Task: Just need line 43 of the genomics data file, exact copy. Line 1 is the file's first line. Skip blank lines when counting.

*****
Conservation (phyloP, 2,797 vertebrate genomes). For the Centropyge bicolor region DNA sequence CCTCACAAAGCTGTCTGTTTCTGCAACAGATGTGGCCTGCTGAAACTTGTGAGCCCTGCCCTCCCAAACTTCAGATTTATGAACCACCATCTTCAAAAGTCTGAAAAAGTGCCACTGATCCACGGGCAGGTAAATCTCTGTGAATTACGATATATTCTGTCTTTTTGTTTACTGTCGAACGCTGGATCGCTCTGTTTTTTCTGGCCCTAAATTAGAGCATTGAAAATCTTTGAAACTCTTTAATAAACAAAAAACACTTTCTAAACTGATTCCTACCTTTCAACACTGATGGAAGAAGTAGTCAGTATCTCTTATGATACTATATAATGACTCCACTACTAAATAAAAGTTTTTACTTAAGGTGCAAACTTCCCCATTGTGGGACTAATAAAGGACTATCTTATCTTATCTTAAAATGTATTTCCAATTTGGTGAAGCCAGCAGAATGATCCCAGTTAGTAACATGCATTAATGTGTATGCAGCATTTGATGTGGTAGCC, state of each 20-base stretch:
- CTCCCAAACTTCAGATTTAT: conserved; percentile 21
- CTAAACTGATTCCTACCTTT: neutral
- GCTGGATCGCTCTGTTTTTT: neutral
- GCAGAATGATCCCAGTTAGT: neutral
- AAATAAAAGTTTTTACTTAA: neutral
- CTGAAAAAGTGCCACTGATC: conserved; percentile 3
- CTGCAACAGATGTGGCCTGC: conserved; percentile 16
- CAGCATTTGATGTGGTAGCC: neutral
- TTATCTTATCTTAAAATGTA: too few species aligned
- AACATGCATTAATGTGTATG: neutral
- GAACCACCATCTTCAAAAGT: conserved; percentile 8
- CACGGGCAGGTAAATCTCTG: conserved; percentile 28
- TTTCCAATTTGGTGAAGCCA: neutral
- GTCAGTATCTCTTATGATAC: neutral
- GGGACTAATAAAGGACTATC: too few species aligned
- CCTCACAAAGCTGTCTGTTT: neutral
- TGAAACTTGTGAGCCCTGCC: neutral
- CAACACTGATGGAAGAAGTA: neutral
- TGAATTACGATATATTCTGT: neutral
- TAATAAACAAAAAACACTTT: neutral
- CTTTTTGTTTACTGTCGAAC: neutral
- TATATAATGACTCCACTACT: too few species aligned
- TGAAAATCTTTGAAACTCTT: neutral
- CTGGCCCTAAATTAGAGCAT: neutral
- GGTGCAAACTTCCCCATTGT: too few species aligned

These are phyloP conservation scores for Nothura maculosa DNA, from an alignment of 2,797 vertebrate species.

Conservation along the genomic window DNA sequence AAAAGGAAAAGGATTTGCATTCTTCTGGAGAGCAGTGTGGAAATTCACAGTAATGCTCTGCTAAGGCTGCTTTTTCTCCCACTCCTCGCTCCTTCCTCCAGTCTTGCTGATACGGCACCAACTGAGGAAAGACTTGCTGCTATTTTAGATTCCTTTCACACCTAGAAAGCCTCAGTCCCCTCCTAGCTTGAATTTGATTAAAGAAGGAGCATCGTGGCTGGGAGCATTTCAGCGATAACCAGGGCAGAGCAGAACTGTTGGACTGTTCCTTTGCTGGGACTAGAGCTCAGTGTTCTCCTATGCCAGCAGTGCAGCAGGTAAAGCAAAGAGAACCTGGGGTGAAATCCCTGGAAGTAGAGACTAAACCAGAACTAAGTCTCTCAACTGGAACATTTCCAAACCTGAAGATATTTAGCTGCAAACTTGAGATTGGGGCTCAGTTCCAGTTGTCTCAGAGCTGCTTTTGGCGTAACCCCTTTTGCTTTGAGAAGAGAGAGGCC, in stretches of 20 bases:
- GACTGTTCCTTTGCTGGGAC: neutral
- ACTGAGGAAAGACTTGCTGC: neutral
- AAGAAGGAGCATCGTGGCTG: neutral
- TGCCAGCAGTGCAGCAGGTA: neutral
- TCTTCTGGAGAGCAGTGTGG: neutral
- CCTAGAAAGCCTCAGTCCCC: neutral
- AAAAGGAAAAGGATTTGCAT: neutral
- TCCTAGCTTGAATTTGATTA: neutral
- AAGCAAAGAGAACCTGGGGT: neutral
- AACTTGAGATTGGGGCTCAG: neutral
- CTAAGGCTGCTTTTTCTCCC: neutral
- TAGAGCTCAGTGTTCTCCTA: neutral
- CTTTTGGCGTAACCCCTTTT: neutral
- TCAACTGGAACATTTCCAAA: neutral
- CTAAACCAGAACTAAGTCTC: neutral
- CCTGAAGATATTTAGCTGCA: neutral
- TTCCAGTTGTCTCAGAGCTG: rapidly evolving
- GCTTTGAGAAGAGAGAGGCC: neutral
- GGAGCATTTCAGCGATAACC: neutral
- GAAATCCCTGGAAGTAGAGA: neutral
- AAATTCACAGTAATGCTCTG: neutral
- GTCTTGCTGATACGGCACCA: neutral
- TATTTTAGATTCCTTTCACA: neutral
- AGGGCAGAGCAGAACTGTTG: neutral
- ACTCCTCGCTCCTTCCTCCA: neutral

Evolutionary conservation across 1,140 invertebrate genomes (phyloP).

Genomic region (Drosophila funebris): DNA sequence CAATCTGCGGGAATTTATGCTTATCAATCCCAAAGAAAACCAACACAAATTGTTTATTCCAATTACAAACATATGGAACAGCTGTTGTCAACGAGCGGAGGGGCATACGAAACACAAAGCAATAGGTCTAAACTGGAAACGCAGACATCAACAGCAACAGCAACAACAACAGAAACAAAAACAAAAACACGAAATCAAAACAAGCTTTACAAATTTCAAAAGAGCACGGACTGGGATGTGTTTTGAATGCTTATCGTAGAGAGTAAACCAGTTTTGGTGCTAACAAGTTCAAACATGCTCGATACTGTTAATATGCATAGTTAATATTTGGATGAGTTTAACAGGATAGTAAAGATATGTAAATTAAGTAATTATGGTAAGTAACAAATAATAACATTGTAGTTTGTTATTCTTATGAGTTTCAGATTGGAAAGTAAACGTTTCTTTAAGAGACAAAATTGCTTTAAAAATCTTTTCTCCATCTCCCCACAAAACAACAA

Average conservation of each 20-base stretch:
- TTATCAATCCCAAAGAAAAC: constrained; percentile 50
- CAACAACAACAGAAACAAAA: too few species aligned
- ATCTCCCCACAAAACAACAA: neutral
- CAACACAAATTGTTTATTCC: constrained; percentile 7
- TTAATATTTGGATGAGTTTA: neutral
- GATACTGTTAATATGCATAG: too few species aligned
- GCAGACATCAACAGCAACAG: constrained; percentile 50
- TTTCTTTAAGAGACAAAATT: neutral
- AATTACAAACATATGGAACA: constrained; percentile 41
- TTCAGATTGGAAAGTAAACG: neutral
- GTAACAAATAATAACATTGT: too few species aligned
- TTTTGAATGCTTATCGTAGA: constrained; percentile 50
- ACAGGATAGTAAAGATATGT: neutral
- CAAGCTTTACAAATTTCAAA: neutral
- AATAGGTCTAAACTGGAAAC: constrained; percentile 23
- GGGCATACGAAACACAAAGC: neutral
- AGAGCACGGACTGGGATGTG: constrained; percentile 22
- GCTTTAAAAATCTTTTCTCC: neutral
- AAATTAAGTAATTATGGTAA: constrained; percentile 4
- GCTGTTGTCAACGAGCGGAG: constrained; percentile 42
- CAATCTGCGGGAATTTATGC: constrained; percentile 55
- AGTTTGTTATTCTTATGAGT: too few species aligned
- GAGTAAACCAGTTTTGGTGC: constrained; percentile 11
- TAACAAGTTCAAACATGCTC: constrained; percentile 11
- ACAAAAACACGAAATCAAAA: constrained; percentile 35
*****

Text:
- CTAAACCAGAACTAAGTCTC: neutral